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Introductory Remarks: Civil Space Session at US-Africa Leaders Summit


Thank you firstly to Secretary Kerry, and to all the staff of the State Department for the great honour of speaking to you today;

It is also a great honour to share this platform with USAID Associate Administrator, Mark Feierstein, Foreign Minister of Benin, Nasirou Bako Arifari , and US Assistant Secretary of State for Democracy, Human Rights and Labor, Tom Malinowski.

Allow me to begin with two brief comments that I hope will frame our discussions here this morning;

Firstly, civil society in Africa is under profound duress in many countries. I particularly observe this in the context of my own organisation’s work in East and Horn of Africa. Secondly, in 2014, the importance of civil society to Africa- to building strong, accountable, and democratic institutions, and to fostering a human rights culture- has never been greater. Those countries that value the role of civil society are invariably more democratic, more stable, and less prone to conflict or unconstitutional changes of government.

In spite of what I would characterize as a generally negative picture, a number of positive counter-examples have started to emerge, and I hope we can touch on some of these this morning.

There is, in short, both ‘good news’ and ‘bad news’. Let me begin, if I may, with “the bad news”.

As the director of a human rights organization in East Africa, I have witnessed the narrowing space for civil society. This is has been a global phenomenon over the last two decades, but has been specifically acute across many African countries;

Over the last two decades, many African leaders who have acquired or entrenched power through non-democratic means, have come to fear the power, creativity, and integrity of civil society.

Many have responded by introducing regressive new laws, limiting permissible activities and restricting the rights of their people to freedom of association and expression;

The popular uprisings across North Africa in 2010/11 created a wave of paranoia among many African heads of state. Over the last 2-3 years, we have seen the introduction of new laws across Africa and the world – from Bahrain to Uganda- aimed at curbing the rights to freedom of public assembly- to effectively stifle dissent, before it has the chance to properly emerge.

I would like to provide some recent illustrative examples of the scale of the challenges we face- many that directly involve colleagues, friends and peers of mine.

Swaziland is an absolute monarchy, ruled despotically by King Mswati for the last 28 years;

Less than a fortnight ago, on July 25, 2014, a Swazi court sentenced human rights lawyer Thulani Maseko to two years in jail, following his publishing of articles questioning the independence of the judiciary earlier this year.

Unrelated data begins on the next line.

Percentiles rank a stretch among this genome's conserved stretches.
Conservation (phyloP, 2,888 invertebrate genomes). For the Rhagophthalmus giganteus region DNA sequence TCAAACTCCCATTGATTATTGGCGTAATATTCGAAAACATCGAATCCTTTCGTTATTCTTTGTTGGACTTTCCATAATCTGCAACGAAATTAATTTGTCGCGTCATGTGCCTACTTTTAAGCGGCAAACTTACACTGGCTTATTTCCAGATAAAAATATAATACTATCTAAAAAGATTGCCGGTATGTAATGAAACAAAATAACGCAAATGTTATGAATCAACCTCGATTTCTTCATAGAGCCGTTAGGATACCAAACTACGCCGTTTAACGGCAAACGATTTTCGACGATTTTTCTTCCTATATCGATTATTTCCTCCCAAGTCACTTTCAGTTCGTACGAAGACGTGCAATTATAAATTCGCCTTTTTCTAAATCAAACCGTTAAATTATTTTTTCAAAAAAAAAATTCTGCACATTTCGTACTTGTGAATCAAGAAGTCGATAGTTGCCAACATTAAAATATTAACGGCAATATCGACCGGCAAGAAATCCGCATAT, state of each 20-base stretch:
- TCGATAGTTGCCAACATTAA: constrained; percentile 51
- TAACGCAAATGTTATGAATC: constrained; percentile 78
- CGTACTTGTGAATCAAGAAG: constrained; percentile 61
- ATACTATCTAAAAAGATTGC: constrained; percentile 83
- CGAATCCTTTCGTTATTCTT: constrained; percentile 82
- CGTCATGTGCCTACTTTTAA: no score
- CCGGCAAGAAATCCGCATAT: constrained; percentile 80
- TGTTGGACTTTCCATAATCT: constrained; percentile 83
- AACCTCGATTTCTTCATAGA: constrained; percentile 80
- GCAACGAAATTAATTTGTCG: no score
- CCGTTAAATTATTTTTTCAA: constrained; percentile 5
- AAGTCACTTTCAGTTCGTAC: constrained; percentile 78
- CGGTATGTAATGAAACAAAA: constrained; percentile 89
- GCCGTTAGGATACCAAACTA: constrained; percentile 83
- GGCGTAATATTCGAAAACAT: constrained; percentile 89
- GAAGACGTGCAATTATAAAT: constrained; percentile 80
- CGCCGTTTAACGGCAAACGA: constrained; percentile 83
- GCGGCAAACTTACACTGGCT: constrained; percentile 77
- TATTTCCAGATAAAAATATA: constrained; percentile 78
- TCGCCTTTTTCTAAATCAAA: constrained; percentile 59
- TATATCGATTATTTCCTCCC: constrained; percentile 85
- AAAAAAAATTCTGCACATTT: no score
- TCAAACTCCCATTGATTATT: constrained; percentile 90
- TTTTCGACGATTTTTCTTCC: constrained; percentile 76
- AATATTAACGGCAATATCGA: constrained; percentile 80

We have been working in South Sudan long before it gained its independence in 2011. Over the last three years, up to the outbreak of civil war in December, we researched and documented state tactics to stifle and silence civil society.

These tactics included laws limiting freedom of expression and association, and harassment, intimidation, assault, kidnap, and murder of independent voices (eg, journalist Isaiah Abraham, murdered in December 2012);

Since the outbreak of the current conflict in December, my organisation has supported over a dozen highly skilled human rights defenders, who have been forced to flee the country due to risks they face.

Somalia is second only to Iraq, as the world’s most deadly environment for journalists;

In 2013 alone, four journalists were murdered, and a total of 27 journalists have been assassinated since 2005;

However, there are reasons for cautious optimism. Across Africa, you can see both the positive power of civil society, and the wider social benefits in societies which foster an enabling environment for civil society.

In Senegal, throughout 2011 and 2012, anti-corruption campaigners were critical in contributing to the downfall of former president Abdoulaye Wade, who sought to run for a third term in power by amending his countries constitution;

In Benin, one of Africa’s more stable democracies, freedom of assembly and association and routinely respected;

Benin displays leadership at the international level, and along with Botswana, is a strong ally of civil society at the UN Human Rights Council. Earlier this year, Benin played a critical role in the adoption of a UN Human Rights Council Resolution on the Protection of Human Rights Defenders.

In Cote d’Ivoire, on 11th June, the National Assembly passed a new law to promote and protect the rights of human rights defenders- the first such law of its kind in Africa.

To conclude, there is not one unifying narrative, when it comes to civic space in Africa. Whilst the general trend can best be understood as negative, there are countervailing positive forces in Africa- within and outside government- that should be looked at, discussed, and ultimately harnessed. I hope we can touch on some of those ideas over the course of the next hour.

I thank you.



Human Rights Defender of the month: Apollo Mukasa

Apollo Mukasa’s journey into activism is deeply rooted in his commitment to advocate for the rights of persons with disabilities (PWDs). As the Executive Director of Uganda National Action on Physical Disability (UNAPD), Apollo is a driving force behind initiatives aimed at combating discrimination among PWDs. UNAPD was established in 1998 as a platform for voicing concerns of persons with physical disabilities to realise a barrier free environment where they can enjoy their rights to the fullest.